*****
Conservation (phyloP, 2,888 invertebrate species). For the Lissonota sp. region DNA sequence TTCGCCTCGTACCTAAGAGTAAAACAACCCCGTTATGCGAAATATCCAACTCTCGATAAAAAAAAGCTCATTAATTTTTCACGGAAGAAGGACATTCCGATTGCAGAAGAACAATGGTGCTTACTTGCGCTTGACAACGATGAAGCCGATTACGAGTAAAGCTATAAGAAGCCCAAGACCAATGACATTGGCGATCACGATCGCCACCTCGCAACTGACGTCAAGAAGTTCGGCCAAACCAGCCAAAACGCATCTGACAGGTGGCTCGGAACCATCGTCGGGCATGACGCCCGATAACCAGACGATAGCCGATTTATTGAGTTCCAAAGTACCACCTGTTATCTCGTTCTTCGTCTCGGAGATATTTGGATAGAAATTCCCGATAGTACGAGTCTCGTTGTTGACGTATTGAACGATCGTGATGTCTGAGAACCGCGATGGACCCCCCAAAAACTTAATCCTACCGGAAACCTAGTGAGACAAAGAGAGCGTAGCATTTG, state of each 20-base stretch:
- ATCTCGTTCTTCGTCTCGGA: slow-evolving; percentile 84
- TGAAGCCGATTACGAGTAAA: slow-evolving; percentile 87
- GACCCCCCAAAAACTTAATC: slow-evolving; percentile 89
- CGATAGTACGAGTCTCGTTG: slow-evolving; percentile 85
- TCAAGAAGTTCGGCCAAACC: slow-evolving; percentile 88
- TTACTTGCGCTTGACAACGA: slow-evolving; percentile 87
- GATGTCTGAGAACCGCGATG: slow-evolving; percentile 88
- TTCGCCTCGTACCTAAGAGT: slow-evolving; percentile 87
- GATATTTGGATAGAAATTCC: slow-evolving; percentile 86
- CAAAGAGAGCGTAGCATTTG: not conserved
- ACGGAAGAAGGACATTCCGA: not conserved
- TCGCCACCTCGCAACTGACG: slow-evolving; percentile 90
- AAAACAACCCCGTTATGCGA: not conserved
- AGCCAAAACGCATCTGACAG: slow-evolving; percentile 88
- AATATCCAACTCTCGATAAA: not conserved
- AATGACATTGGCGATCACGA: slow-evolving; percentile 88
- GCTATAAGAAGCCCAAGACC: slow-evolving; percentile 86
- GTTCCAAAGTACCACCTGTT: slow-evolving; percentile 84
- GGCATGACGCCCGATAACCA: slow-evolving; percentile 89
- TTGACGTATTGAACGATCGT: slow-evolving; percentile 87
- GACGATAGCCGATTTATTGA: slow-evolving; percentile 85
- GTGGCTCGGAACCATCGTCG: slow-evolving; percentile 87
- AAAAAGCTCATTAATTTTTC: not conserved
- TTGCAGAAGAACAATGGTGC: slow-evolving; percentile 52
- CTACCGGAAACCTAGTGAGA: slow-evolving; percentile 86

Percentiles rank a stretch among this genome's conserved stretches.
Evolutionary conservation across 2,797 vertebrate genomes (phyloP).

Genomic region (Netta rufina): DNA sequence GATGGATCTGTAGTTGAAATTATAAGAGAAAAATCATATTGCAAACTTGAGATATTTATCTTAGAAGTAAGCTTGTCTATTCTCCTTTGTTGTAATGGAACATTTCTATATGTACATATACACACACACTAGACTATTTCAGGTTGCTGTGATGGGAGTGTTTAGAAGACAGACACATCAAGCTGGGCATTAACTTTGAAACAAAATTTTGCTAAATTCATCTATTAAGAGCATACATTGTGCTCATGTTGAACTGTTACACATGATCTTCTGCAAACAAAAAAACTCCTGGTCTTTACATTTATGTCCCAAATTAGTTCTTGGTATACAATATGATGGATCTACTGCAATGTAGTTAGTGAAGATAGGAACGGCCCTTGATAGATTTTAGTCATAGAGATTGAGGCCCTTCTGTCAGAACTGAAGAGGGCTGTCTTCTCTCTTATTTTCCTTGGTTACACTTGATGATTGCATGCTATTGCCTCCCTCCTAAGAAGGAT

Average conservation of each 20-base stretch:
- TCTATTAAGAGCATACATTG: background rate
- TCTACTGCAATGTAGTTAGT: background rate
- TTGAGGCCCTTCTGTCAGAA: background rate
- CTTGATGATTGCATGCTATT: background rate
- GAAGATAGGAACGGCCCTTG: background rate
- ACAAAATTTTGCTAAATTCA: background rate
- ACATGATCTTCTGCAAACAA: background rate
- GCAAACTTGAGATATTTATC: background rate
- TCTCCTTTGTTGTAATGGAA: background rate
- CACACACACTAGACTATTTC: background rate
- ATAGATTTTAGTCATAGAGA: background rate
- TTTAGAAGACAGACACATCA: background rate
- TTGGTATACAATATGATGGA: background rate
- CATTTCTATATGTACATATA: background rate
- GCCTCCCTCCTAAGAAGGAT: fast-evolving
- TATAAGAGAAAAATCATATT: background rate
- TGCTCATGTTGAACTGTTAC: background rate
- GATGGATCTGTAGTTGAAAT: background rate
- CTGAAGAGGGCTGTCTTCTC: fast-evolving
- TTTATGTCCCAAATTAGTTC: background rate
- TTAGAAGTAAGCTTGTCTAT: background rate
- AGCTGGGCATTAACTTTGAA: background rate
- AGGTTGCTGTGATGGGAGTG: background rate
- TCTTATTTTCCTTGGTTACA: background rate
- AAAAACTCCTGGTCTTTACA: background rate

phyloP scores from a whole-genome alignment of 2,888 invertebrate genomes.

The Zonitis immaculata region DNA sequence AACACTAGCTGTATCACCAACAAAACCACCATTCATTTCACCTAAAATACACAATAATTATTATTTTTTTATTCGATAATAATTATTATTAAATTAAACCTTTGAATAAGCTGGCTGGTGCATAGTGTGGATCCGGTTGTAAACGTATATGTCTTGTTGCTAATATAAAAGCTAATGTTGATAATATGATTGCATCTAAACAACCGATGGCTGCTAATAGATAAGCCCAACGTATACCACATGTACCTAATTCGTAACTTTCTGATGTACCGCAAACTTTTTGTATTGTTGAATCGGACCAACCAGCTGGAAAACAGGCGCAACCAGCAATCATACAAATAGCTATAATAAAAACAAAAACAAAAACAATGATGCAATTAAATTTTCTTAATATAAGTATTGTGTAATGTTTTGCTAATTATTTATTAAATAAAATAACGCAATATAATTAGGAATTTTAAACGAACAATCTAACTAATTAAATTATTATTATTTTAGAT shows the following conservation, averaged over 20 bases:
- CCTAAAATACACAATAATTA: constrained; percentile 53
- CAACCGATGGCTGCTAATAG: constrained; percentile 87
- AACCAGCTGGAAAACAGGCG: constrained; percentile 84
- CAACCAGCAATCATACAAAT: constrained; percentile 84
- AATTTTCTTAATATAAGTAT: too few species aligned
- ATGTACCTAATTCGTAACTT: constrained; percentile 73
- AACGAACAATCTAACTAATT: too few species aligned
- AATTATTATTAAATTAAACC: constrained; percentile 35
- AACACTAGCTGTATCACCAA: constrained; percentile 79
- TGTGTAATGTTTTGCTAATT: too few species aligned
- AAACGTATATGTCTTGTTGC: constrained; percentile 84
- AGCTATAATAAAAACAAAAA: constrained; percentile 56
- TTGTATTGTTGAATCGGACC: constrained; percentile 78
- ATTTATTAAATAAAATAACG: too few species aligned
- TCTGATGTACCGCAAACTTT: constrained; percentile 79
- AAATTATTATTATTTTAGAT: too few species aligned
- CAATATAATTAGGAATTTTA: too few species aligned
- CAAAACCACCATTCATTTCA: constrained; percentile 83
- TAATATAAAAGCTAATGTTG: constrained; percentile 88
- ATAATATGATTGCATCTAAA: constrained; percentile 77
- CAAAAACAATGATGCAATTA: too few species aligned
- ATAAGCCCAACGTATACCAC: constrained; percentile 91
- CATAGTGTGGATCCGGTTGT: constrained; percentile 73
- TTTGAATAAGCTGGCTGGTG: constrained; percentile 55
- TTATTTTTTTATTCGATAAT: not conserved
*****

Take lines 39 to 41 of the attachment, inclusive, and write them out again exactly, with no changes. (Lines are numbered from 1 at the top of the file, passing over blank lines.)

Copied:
- TCTCCTTTGTTGTAATGGAA: background rate
- CACACACACTAGACTATTTC: background rate
- ATAGATTTTAGTCATAGAGA: background rate